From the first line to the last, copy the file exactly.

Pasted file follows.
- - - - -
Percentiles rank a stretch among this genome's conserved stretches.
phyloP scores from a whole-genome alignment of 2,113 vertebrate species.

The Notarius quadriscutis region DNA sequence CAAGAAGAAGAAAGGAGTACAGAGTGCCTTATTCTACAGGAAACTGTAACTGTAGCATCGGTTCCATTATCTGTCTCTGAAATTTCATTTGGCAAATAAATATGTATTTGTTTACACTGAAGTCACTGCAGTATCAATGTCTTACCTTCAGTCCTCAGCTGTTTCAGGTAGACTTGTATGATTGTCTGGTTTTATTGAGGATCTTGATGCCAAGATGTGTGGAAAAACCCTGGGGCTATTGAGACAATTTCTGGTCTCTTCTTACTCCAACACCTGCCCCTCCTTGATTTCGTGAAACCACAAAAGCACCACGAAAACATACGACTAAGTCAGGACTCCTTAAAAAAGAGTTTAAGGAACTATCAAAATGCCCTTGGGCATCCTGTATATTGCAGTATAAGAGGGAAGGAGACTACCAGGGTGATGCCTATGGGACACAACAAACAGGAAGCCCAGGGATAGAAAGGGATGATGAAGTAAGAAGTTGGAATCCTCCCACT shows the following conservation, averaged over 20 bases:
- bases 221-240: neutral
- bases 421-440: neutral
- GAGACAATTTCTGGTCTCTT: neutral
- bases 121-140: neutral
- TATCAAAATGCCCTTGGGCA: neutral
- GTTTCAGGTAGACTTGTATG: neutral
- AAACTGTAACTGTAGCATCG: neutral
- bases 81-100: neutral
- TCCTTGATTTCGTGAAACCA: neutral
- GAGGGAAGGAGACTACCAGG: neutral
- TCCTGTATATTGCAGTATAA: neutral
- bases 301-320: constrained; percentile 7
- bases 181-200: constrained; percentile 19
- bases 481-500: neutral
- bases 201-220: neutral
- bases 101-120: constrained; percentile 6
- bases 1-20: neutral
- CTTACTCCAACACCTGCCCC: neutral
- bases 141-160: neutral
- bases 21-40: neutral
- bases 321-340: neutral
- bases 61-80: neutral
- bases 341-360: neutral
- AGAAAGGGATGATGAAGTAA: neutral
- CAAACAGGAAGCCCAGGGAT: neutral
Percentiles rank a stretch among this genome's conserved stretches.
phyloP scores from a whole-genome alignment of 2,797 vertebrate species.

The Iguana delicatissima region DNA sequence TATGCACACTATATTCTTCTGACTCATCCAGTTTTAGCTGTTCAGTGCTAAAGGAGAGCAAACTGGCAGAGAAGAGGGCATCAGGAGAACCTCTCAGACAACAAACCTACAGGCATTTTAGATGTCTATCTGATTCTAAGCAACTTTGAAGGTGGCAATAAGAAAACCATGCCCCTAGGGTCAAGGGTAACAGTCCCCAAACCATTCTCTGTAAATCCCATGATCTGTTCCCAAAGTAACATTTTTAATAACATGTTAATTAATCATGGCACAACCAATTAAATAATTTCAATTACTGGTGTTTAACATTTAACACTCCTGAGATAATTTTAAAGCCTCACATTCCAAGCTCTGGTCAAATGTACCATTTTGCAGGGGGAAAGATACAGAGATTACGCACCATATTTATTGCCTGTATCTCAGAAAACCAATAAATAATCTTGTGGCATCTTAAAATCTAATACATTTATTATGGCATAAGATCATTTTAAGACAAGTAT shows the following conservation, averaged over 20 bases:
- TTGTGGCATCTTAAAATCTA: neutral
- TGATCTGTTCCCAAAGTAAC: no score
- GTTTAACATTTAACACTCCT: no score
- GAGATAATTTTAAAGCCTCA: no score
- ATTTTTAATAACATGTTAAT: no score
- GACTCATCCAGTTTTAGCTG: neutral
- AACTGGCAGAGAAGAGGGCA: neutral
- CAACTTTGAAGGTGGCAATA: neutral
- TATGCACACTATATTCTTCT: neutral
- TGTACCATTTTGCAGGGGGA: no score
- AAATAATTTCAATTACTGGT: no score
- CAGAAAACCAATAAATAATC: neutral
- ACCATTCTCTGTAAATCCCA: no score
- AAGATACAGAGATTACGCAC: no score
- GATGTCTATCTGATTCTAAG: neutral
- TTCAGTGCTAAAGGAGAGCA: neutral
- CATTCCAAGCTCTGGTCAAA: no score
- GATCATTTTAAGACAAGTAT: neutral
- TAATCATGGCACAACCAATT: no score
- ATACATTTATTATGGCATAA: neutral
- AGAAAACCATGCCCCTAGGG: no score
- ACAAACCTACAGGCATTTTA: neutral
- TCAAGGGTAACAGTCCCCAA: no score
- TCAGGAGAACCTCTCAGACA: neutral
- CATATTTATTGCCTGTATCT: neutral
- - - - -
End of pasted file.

Percentiles rank a stretch among this genome's conserved stretches.
phyloP scores from a whole-genome alignment of 2,113 vertebrate species.

The Notarius quadriscutis region DNA sequence CAAGAAGAAGAAAGGAGTACAGAGTGCCTTATTCTACAGGAAACTGTAACTGTAGCATCGGTTCCATTATCTGTCTCTGAAATTTCATTTGGCAAATAAATATGTATTTGTTTACACTGAAGTCACTGCAGTATCAATGTCTTACCTTCAGTCCTCAGCTGTTTCAGGTAGACTTGTATGATTGTCTGGTTTTATTGAGGATCTTGATGCCAAGATGTGTGGAAAAACCCTGGGGCTATTGAGACAATTTCTGGTCTCTTCTTACTCCAACACCTGCCCCTCCTTGATTTCGTGAAACCACAAAAGCACCACGAAAACATACGACTAAGTCAGGACTCCTTAAAAAAGAGTTTAAGGAACTATCAAAATGCCCTTGGGCATCCTGTATATTGCAGTATAAGAGGGAAGGAGACTACCAGGGTGATGCCTATGGGACACAACAAACAGGAAGCCCAGGGATAGAAAGGGATGATGAAGTAAGAAGTTGGAATCCTCCCACT shows the following conservation, averaged over 20 bases:
- bases 221-240: neutral
- bases 421-440: neutral
- GAGACAATTTCTGGTCTCTT: neutral
- bases 121-140: neutral
- TATCAAAATGCCCTTGGGCA: neutral
- GTTTCAGGTAGACTTGTATG: neutral
- AAACTGTAACTGTAGCATCG: neutral
- bases 81-100: neutral
- TCCTTGATTTCGTGAAACCA: neutral
- GAGGGAAGGAGACTACCAGG: neutral
- TCCTGTATATTGCAGTATAA: neutral
- bases 301-320: constrained; percentile 7
- bases 181-200: constrained; percentile 19
- bases 481-500: neutral
- bases 201-220: neutral
- bases 101-120: constrained; percentile 6
- bases 1-20: neutral
- CTTACTCCAACACCTGCCCC: neutral
- bases 141-160: neutral
- bases 21-40: neutral
- bases 321-340: neutral
- bases 61-80: neutral
- bases 341-360: neutral
- AGAAAGGGATGATGAAGTAA: neutral
- CAAACAGGAAGCCCAGGGAT: neutral
Percentiles rank a stretch among this genome's conserved stretches.
phyloP scores from a whole-genome alignment of 2,797 vertebrate species.

The Iguana delicatissima region DNA sequence TATGCACACTATATTCTTCTGACTCATCCAGTTTTAGCTGTTCAGTGCTAAAGGAGAGCAAACTGGCAGAGAAGAGGGCATCAGGAGAACCTCTCAGACAACAAACCTACAGGCATTTTAGATGTCTATCTGATTCTAAGCAACTTTGAAGGTGGCAATAAGAAAACCATGCCCCTAGGGTCAAGGGTAACAGTCCCCAAACCATTCTCTGTAAATCCCATGATCTGTTCCCAAAGTAACATTTTTAATAACATGTTAATTAATCATGGCACAACCAATTAAATAATTTCAATTACTGGTGTTTAACATTTAACACTCCTGAGATAATTTTAAAGCCTCACATTCCAAGCTCTGGTCAAATGTACCATTTTGCAGGGGGAAAGATACAGAGATTACGCACCATATTTATTGCCTGTATCTCAGAAAACCAATAAATAATCTTGTGGCATCTTAAAATCTAATACATTTATTATGGCATAAGATCATTTTAAGACAAGTAT shows the following conservation, averaged over 20 bases:
- TTGTGGCATCTTAAAATCTA: neutral
- TGATCTGTTCCCAAAGTAAC: no score
- GTTTAACATTTAACACTCCT: no score
- GAGATAATTTTAAAGCCTCA: no score
- ATTTTTAATAACATGTTAAT: no score
- GACTCATCCAGTTTTAGCTG: neutral
- AACTGGCAGAGAAGAGGGCA: neutral
- CAACTTTGAAGGTGGCAATA: neutral
- TATGCACACTATATTCTTCT: neutral
- TGTACCATTTTGCAGGGGGA: no score
- AAATAATTTCAATTACTGGT: no score
- CAGAAAACCAATAAATAATC: neutral
- ACCATTCTCTGTAAATCCCA: no score
- AAGATACAGAGATTACGCAC: no score
- GATGTCTATCTGATTCTAAG: neutral
- TTCAGTGCTAAAGGAGAGCA: neutral
- CATTCCAAGCTCTGGTCAAA: no score
- GATCATTTTAAGACAAGTAT: neutral
- TAATCATGGCACAACCAATT: no score
- ATACATTTATTATGGCATAA: neutral
- AGAAAACCATGCCCCTAGGG: no score
- ACAAACCTACAGGCATTTTA: neutral
- TCAAGGGTAACAGTCCCCAA: no score
- TCAGGAGAACCTCTCAGACA: neutral
- CATATTTATTGCCTGTATCT: neutral